Fraser Forum

Ban golf and the economy would get along just fine

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Don’t get me wrong. I love golf. I came to the game late but, as my spouse will tell you (with a sigh), I’m trying hard to make up for lost time. As I write, it’s minus 15 Celsius in Montreal with a bitter north wind that makes it feel like minus 26. But I’m thinking that if my personal opening day this year is the same as it was last year (May 4th), there are only 99 more days to wait. It’s always great to break 100, isn’t it?

Golf Channel stories this week from the humongous PGA Merchandise Show currently underway in Orlando, Florida (temperature right now: 14 degrees Celsius, feels like 12) only serve to quicken the anticipation.

Like all such gatherings, no matter the industry, this one features the obligatory recitation of the industry’s important economic impact, in this case: $70 billion of direct activity, two million jobs, and almost $180 billion of total impact, both direct and indirect. If the purpose of that kind of data is to say: “We’re big so pay attention to what we have to say,” I’m fine with that. Use whatever leverage you can. But if you mean by it that you’re economically crucial so don’t even think of doing anything policy-wise that will hurt us, then my reaction as an economist is: No foot wedges allowed here, buddy. Play the ball where it lies.

What do I mean by that?

Suppose, as many spouses might wish and as both Scotland’s James II and China’s Chairman Mao actually did, we outlawed golf. And suppose the ban actually held. That would be a severe shank for anyone employed in the industry. (Not all bans do hold, of course. Statistics Canada just estimated that Canada’s still mainly illegal marijuana output is essentially the same as its brewing output—$3 billion per year.)

But, in the long run, would a ban on golf—would a ban on any industry?—be “bad for the economy?” Not in the way industry lobbyists imply. The money golfers had been spending on golf wouldn’t just evaporate. Now former golfers would find some other way to spend it. And former golf pros and greenskeepers and caddies and golf equipment producers and designers and researchers and golf course and resort operators and all those two million people supposedly directly involved in the now-defunct industry would find something else to do.

They would have to.

And most almost certainly would. Why? Because all the money formerly spent on golf would move into the non-golf part of the economy, which in the United States is $19 trillion (with a “t”) and therefore 270 times the size of the golf industry. All that new demand eventually would elicit new supply.

It wouldn’t be a pleasant process. No one likes to lose their job and have to find a new one. But in a $19 trillion economy the loss of a $70 billion industry just isn’t that big a deal. And even if golf were a much bigger industry, well, people have to eat. Golf’s contraction—any industry’s contraction—would lead to other industries’ expansion. To be sure, some golf workers nearing retirement age might decide to go early instead of trying to find work elsewhere, while others, hard as they did try, might never find other work. But the U.S. has a big, flexible labour market where millions and millions of people are hired or fired every month. So, after an adjustment period, almost all of golf’s “factors of production” would be absorbed and become involved in the production of other things.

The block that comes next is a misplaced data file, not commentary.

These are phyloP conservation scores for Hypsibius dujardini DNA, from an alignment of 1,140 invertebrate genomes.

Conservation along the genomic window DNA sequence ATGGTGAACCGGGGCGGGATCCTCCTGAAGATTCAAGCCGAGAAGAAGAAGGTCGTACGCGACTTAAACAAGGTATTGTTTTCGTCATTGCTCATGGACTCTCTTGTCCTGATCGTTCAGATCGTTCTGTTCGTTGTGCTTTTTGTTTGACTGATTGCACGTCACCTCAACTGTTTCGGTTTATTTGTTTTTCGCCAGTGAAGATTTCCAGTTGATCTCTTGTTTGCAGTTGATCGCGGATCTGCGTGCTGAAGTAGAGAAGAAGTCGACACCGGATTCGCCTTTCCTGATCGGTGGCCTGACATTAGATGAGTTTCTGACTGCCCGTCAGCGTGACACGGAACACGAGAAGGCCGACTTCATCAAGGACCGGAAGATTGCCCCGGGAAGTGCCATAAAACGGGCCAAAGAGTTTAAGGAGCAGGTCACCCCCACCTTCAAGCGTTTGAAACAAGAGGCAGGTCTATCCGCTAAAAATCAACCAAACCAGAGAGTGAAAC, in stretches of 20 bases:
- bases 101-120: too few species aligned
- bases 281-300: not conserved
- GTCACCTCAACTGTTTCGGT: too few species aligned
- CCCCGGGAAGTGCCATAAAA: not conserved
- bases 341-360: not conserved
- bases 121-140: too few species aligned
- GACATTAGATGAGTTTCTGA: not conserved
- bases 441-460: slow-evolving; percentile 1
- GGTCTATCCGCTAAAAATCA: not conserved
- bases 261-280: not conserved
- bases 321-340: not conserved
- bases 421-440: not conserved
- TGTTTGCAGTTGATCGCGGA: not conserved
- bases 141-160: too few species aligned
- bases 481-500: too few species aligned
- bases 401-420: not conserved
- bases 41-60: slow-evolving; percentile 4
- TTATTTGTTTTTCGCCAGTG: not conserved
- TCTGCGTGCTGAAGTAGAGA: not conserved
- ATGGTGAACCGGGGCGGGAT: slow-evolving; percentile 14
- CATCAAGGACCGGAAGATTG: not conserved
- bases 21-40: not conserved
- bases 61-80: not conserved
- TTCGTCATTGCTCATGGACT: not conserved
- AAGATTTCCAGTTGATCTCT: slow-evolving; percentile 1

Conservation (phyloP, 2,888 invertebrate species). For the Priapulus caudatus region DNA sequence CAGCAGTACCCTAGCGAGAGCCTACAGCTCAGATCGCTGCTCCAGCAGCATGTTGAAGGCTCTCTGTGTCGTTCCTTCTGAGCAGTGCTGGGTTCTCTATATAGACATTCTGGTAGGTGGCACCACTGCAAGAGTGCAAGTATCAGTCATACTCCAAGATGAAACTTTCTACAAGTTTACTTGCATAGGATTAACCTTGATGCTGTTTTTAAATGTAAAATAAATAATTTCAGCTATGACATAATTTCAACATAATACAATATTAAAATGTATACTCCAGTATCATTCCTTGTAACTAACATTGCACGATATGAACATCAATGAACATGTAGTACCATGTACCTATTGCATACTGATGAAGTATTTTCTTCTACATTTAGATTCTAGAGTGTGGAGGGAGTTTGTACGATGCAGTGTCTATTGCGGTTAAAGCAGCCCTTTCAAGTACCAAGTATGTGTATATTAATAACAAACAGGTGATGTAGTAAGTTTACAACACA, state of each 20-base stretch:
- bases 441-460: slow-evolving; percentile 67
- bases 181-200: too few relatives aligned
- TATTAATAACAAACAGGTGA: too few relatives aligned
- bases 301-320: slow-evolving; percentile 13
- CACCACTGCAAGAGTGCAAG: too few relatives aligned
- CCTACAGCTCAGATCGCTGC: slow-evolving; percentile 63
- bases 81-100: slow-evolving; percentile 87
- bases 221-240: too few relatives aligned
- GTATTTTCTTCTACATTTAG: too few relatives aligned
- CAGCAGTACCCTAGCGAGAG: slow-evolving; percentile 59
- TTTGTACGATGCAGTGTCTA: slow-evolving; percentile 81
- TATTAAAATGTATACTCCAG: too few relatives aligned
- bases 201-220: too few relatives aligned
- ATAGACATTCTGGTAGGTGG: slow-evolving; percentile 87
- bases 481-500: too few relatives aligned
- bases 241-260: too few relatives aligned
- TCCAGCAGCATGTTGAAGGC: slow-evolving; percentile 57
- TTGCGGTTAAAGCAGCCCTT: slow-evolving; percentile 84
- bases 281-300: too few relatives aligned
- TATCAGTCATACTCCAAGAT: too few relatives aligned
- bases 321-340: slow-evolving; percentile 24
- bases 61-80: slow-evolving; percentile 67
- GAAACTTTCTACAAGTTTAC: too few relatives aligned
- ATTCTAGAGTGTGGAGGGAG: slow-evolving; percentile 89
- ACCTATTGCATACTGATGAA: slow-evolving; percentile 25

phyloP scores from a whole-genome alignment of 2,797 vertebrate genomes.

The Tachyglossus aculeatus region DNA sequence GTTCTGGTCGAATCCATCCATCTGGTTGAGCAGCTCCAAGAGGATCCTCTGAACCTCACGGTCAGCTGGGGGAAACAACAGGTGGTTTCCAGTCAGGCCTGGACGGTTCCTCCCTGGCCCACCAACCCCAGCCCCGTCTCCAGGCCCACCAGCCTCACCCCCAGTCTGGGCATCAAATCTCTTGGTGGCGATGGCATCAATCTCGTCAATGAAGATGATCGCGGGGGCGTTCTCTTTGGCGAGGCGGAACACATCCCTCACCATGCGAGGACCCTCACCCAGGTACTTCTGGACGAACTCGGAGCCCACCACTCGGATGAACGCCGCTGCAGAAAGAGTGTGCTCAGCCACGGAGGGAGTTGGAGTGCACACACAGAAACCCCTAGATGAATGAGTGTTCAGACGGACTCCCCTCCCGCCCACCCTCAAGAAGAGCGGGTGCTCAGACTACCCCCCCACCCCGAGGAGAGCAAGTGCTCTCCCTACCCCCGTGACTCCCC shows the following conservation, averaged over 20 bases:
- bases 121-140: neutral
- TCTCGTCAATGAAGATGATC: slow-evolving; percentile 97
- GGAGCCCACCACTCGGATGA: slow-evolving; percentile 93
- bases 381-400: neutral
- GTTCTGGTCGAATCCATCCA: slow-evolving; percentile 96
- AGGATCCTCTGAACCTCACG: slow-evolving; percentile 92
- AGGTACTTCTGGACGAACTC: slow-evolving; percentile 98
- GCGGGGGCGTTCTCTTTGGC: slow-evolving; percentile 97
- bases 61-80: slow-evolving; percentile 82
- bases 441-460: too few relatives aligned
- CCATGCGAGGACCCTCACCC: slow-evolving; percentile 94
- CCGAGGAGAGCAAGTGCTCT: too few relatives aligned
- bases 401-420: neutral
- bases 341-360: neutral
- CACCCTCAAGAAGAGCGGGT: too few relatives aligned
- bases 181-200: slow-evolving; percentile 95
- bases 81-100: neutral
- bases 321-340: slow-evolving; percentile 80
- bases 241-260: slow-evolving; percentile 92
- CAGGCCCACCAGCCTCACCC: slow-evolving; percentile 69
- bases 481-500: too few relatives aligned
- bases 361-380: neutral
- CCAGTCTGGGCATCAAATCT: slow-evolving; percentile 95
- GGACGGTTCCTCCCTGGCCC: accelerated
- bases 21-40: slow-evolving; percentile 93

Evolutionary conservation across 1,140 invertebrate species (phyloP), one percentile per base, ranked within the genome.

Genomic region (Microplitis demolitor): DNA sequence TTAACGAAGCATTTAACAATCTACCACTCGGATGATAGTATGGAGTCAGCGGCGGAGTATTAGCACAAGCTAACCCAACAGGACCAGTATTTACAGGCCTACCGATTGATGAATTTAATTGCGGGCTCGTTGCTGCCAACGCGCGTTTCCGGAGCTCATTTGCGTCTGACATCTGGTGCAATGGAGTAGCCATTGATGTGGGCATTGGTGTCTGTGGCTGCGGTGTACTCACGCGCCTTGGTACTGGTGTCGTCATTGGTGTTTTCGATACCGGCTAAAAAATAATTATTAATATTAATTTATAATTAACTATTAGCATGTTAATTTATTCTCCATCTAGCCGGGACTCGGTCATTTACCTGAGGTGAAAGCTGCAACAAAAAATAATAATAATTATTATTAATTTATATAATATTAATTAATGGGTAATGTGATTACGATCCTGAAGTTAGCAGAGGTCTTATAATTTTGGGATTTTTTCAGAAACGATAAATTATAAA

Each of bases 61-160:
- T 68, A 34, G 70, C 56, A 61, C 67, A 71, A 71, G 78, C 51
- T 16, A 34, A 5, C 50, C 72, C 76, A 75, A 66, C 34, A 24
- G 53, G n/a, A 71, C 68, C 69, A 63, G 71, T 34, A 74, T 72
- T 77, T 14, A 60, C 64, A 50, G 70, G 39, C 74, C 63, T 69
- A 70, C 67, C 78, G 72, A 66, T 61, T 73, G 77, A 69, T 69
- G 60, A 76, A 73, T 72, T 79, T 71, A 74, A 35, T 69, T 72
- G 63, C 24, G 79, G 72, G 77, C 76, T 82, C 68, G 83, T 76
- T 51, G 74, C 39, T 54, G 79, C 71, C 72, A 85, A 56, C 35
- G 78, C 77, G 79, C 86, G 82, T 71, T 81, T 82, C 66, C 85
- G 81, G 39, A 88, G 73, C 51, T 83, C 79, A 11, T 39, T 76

What would be different is that GDP might not be quite as large as it was with golf. But this would be for “supply-side” rather than “demand-side” reasons. Some of the former golf workers may have been better at their golf jobs than they are at anything else. In fact, you’d assume they were and that’s how they ended up in golf in the first place. So overall productivity might be down a tad. But the amount of the decline would not be the current output of the golf industry, as the lobbyists invariably imply. It would be the difference between golf’s current output and the output that all the former golf workers and golf capital now produced elsewhere in the economy. Most golf workers I’ve met seem generally pretty capable so that’s probably a much smaller number.

The truly important difference is that millions and millions of unhappy people would miss their golf. I’m not sure where I’d redirect my golf spending. Maybe skiing. Maybe renting a summer cottage. But though I like skiing and I like sitting by a lake in summer I like golf more. So I’d be a little less happy if I had to do these other things rather than go hiking through long green fields after a little white ball. Strange as it seems, so would millions of other people.

That’s what we’d lose. The perverse enjoyment of golf, not GDP or jobs. GDP and jobs would take care of themselves.

So the next time someone wants to tell you about the crucial economic importance of their industry, smile back at them as they talk but don’t listen. Think swing thoughts instead. Fairways and greens. Fairways and greens.

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